The Duck of Minerva

The Duck Quacks at Twilight

Saturday Noontime Linkage

August 4, 2012

  • William Pesek argues that the recent surge in corn prices might lead to economic disaster. 
  • Alisa Neman Hood on Chinese shale gas
  • Josh Foust argues that Rosa Brooks gets the key story of the NSS, drones, and the Osh crisis wrong: “Sadly, they did turn into a more serious cleavage. But more than the cleavage resulting in atrocities that the U.S. was unwilling to assist with (the U.S. didn’t even send humanitarian aid for the Uzbek refugees who fled the carnage) is the bias inherent to how the NSS was trying to understand the situation. In 2010 there were U.S. government employees either in or very close to Osh — both at the State Department and with the DOD and various intelligence agencies who run the Manas air base. The NSS didn’t want to contact them to get a handle on what was going on — they wanted a drone.”
  • Is it possible to have a thoughtful rant? This post at Ink Spots on Romney’s foreign-policy rhetoric suggests an affirmative answer. 
  • Robert Haddick thinks Beijing’s got the South China Sea in the bag. I think they should have waited longer to abandon their assurance game toward their neighbors.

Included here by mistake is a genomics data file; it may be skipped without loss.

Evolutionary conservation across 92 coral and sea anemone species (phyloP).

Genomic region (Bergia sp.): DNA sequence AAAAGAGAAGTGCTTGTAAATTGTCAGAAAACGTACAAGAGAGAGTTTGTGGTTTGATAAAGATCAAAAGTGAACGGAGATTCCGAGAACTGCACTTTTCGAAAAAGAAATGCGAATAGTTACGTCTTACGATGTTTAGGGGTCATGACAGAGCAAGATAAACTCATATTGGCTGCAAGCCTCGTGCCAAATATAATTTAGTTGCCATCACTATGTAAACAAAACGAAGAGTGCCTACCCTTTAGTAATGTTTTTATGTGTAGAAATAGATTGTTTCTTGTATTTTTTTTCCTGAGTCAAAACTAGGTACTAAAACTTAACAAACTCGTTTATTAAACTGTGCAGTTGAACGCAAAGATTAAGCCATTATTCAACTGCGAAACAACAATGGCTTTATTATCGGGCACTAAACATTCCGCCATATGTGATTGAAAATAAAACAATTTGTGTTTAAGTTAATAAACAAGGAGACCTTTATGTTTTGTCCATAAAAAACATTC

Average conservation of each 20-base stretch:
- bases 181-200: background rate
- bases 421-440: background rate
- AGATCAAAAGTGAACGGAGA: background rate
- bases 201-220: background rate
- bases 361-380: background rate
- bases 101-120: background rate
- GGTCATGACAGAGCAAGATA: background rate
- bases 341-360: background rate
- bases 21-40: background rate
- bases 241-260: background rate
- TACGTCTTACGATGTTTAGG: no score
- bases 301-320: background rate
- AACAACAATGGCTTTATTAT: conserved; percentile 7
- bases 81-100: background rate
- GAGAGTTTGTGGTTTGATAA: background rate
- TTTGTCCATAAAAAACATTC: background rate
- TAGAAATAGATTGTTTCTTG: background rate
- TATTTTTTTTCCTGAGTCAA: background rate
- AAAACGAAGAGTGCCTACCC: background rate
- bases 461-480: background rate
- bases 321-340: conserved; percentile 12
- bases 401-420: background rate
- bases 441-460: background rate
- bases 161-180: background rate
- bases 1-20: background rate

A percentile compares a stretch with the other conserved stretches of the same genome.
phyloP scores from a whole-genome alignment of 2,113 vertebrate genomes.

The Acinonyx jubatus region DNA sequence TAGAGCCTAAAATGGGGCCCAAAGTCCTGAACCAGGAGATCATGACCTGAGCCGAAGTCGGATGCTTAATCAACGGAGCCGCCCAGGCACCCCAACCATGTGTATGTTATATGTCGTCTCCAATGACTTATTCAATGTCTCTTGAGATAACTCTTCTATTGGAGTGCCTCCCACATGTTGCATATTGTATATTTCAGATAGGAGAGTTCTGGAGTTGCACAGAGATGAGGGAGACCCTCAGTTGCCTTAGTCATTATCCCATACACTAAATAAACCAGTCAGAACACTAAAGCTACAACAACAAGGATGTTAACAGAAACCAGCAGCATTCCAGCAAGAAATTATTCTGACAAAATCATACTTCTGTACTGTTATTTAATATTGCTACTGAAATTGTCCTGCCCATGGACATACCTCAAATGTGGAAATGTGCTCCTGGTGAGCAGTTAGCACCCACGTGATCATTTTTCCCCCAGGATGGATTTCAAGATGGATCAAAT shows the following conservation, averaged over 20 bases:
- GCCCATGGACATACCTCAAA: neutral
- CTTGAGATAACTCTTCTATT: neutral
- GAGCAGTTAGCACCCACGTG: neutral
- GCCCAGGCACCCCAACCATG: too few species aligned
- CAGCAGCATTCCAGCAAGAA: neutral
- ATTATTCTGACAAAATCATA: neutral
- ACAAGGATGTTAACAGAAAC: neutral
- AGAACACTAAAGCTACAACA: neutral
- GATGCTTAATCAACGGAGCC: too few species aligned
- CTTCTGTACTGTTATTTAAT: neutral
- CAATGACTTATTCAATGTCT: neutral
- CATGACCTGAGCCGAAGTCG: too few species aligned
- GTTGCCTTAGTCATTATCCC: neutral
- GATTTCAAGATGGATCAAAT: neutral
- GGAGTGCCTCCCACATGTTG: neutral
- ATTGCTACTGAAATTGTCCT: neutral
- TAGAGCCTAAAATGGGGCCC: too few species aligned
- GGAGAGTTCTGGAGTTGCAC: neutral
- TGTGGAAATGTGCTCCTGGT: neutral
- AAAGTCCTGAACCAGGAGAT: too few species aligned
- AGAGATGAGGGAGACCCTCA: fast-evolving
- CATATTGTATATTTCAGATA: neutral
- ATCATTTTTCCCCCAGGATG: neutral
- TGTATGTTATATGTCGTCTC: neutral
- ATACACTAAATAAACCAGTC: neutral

• Kate McNamara takes aim at the ECB’s democratic deficit. Once technocrats turn out to be ideologues, central-bank independence sure starts to look dicey, doesn’t it? Particularly if technocratism starts to look like an ideology.
  • Felix Berenskoetter advances arguments about “the End of IR Theory” that are very similar to some of what PTJ and I argue in our submission — currently, but I expect not permanently, entitled “I CAN HAS IR THEORY?!” — to the relevant EJIR special issue.
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Daniel H. Nexon is a Professor at Georgetown University, with a joint appointment in the Department of Government and the School of Foreign Service. His academic work focuses on international-relations theory, power politics, empires and hegemony, and international order. He has also written on the relationship between popular culture and world politics.